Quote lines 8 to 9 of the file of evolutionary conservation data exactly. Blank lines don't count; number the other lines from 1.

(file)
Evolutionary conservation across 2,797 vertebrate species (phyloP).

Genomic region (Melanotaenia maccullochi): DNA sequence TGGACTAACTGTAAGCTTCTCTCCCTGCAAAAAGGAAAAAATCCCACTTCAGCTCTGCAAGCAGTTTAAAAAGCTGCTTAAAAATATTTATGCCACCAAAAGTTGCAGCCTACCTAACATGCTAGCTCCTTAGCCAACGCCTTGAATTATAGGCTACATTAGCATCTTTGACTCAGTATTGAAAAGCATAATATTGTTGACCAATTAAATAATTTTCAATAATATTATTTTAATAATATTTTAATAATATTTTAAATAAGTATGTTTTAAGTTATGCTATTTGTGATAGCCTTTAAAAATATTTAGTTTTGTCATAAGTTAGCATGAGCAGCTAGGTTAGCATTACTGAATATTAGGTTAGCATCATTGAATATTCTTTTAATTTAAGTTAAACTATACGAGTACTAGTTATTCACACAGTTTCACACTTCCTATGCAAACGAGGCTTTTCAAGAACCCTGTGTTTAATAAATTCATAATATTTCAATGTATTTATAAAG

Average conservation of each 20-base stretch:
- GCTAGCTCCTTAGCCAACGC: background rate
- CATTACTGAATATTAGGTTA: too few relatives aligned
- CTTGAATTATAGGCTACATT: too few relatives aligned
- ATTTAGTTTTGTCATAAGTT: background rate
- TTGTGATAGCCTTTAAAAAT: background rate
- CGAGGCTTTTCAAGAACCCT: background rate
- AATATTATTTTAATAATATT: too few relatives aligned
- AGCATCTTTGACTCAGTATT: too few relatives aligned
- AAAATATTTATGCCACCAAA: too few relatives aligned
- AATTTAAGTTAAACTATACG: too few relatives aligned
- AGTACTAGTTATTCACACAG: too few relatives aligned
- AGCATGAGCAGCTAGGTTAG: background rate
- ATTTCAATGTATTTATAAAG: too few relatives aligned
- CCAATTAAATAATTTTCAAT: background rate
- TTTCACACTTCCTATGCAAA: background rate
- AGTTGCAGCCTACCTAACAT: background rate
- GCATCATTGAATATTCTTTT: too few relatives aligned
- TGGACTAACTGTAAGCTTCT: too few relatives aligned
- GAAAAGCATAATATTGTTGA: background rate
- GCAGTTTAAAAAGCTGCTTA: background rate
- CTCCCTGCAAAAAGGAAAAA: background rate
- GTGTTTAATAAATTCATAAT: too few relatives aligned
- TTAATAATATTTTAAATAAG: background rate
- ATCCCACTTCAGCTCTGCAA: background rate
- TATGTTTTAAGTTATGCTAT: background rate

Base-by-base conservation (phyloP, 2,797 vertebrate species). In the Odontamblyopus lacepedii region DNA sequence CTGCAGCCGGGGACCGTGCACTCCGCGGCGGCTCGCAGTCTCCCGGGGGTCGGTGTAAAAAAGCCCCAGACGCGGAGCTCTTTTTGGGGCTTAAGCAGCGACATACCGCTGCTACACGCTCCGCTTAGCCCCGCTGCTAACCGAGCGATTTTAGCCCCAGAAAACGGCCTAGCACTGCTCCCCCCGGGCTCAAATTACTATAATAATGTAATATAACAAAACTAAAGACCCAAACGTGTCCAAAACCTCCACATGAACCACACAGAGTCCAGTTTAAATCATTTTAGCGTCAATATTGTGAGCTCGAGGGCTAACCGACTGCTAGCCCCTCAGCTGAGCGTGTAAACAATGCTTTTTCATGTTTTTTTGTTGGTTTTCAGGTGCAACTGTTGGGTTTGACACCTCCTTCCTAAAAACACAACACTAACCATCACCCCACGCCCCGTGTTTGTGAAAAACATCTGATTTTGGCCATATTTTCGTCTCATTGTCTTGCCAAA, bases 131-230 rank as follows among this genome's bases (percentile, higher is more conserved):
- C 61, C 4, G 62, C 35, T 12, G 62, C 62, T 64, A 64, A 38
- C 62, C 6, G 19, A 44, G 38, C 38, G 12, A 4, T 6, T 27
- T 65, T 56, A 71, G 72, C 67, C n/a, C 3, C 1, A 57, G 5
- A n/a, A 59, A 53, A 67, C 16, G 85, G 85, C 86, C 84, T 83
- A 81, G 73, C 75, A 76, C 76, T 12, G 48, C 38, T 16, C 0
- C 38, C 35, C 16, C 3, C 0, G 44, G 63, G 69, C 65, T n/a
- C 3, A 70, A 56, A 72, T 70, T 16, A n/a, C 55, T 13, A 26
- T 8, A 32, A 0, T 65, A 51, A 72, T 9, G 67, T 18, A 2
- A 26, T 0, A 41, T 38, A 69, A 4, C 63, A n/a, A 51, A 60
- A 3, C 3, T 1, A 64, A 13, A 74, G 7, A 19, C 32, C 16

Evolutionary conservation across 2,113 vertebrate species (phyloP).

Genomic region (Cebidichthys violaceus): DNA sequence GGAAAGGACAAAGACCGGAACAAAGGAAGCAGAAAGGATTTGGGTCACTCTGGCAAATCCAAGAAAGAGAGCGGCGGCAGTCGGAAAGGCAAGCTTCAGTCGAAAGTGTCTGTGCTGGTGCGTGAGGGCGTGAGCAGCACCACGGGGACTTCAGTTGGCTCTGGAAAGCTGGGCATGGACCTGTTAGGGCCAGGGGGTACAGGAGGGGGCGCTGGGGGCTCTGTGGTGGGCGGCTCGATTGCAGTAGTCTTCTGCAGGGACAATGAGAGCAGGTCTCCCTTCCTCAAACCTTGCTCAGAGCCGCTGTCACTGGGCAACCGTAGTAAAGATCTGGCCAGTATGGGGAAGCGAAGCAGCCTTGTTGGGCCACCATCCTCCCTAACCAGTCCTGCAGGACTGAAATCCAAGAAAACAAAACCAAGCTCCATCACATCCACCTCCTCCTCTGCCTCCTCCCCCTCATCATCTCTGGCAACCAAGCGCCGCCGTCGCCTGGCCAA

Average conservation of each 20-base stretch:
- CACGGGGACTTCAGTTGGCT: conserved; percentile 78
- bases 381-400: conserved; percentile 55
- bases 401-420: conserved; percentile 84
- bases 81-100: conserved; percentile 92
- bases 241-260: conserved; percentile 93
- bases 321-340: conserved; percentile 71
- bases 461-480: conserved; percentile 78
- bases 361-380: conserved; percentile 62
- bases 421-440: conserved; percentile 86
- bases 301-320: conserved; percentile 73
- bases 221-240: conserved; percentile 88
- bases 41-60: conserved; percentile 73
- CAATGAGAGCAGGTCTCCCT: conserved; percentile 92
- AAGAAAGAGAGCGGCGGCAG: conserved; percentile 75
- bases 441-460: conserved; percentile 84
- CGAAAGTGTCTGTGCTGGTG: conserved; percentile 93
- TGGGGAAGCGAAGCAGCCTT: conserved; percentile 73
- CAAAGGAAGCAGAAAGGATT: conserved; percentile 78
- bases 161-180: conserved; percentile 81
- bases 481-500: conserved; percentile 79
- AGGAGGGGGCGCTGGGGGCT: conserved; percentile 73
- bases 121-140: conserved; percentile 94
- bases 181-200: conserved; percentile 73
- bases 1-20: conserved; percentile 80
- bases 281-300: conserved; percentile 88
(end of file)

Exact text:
- TTGTGATAGCCTTTAAAAAT: background rate
- CGAGGCTTTTCAAGAACCCT: background rate